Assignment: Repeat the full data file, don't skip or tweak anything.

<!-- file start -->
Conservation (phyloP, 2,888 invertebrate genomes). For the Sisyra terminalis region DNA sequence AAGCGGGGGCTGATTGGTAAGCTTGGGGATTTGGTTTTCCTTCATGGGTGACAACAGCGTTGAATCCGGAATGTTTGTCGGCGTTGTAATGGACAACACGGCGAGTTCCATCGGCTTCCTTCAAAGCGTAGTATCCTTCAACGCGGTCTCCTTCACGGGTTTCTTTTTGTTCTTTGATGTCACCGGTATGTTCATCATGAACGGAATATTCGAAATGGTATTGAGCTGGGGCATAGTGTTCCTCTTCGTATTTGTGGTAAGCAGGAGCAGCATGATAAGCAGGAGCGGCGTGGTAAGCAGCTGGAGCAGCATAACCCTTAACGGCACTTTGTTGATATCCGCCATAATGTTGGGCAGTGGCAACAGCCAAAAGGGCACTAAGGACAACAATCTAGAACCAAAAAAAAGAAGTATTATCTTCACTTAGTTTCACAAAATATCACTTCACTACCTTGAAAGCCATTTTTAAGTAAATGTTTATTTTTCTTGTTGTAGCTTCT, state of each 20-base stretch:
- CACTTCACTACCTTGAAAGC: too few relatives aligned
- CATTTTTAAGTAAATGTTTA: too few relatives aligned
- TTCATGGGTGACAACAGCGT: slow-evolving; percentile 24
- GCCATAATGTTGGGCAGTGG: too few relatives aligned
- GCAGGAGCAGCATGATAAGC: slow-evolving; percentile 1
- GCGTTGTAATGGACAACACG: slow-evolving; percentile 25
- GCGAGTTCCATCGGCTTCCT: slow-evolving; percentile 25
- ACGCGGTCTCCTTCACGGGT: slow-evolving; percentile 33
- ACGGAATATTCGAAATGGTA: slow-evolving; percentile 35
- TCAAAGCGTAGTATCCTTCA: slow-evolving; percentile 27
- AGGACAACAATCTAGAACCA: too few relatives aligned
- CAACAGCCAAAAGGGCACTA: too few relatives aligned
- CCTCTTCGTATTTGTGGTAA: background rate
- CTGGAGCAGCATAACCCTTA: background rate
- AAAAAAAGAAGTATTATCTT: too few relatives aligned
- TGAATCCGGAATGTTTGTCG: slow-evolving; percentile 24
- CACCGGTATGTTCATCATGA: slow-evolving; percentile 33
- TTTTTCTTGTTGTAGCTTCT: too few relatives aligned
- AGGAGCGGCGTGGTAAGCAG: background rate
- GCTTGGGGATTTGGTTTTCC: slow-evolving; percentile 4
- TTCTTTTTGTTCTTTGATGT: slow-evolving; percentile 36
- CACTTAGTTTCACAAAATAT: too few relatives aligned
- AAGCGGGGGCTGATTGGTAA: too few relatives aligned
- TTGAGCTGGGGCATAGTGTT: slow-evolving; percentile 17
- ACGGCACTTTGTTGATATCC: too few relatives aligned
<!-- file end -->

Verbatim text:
Conservation (phyloP, 2,888 invertebrate genomes). For the Sisyra terminalis region DNA sequence AAGCGGGGGCTGATTGGTAAGCTTGGGGATTTGGTTTTCCTTCATGGGTGACAACAGCGTTGAATCCGGAATGTTTGTCGGCGTTGTAATGGACAACACGGCGAGTTCCATCGGCTTCCTTCAAAGCGTAGTATCCTTCAACGCGGTCTCCTTCACGGGTTTCTTTTTGTTCTTTGATGTCACCGGTATGTTCATCATGAACGGAATATTCGAAATGGTATTGAGCTGGGGCATAGTGTTCCTCTTCGTATTTGTGGTAAGCAGGAGCAGCATGATAAGCAGGAGCGGCGTGGTAAGCAGCTGGAGCAGCATAACCCTTAACGGCACTTTGTTGATATCCGCCATAATGTTGGGCAGTGGCAACAGCCAAAAGGGCACTAAGGACAACAATCTAGAACCAAAAAAAAGAAGTATTATCTTCACTTAGTTTCACAAAATATCACTTCACTACCTTGAAAGCCATTTTTAAGTAAATGTTTATTTTTCTTGTTGTAGCTTCT, state of each 20-base stretch:
- CACTTCACTACCTTGAAAGC: too few relatives aligned
- CATTTTTAAGTAAATGTTTA: too few relatives aligned
- TTCATGGGTGACAACAGCGT: slow-evolving; percentile 24
- GCCATAATGTTGGGCAGTGG: too few relatives aligned
- GCAGGAGCAGCATGATAAGC: slow-evolving; percentile 1
- GCGTTGTAATGGACAACACG: slow-evolving; percentile 25
- GCGAGTTCCATCGGCTTCCT: slow-evolving; percentile 25
- ACGCGGTCTCCTTCACGGGT: slow-evolving; percentile 33
- ACGGAATATTCGAAATGGTA: slow-evolving; percentile 35
- TCAAAGCGTAGTATCCTTCA: slow-evolving; percentile 27
- AGGACAACAATCTAGAACCA: too few relatives aligned
- CAACAGCCAAAAGGGCACTA: too few relatives aligned
- CCTCTTCGTATTTGTGGTAA: background rate
- CTGGAGCAGCATAACCCTTA: background rate
- AAAAAAAGAAGTATTATCTT: too few relatives aligned
- TGAATCCGGAATGTTTGTCG: slow-evolving; percentile 24
- CACCGGTATGTTCATCATGA: slow-evolving; percentile 33
- TTTTTCTTGTTGTAGCTTCT: too few relatives aligned
- AGGAGCGGCGTGGTAAGCAG: background rate
- GCTTGGGGATTTGGTTTTCC: slow-evolving; percentile 4
- TTCTTTTTGTTCTTTGATGT: slow-evolving; percentile 36
- CACTTAGTTTCACAAAATAT: too few relatives aligned
- AAGCGGGGGCTGATTGGTAA: too few relatives aligned
- TTGAGCTGGGGCATAGTGTT: slow-evolving; percentile 17
- ACGGCACTTTGTTGATATCC: too few relatives aligned